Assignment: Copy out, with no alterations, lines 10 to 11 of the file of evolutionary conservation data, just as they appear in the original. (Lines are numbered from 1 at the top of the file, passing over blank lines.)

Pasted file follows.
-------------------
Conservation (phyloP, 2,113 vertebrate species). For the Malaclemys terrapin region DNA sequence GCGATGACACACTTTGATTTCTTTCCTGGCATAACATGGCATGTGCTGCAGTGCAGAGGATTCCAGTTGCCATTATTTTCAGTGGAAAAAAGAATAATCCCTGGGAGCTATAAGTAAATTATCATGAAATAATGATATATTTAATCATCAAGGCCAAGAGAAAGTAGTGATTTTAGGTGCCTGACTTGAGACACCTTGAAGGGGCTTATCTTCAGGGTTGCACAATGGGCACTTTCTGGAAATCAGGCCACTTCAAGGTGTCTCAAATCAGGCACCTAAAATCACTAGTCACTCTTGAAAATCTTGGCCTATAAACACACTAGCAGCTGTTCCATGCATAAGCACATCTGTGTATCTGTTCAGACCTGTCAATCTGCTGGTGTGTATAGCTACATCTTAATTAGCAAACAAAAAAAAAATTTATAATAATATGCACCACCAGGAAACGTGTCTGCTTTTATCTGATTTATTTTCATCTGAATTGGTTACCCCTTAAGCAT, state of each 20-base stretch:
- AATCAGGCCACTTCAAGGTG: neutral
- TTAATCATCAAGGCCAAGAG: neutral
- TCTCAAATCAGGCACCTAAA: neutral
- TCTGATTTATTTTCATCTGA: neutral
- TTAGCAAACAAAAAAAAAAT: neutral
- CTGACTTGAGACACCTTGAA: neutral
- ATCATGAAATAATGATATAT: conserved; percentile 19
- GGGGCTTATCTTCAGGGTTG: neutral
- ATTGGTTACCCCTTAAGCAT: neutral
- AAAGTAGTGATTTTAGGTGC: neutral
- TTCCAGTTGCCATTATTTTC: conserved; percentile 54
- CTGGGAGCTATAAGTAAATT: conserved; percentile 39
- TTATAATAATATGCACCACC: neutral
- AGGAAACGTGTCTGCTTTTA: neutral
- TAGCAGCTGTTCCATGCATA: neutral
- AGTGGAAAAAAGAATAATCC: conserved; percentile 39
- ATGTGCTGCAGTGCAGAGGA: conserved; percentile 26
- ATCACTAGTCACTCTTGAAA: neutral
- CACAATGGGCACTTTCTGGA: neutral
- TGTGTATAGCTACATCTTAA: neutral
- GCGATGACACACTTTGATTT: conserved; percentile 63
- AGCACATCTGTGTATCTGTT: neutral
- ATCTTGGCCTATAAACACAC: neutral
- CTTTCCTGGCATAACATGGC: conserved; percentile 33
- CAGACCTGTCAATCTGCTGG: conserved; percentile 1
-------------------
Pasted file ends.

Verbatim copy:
- ATTGGTTACCCCTTAAGCAT: neutral
- AAAGTAGTGATTTTAGGTGC: neutral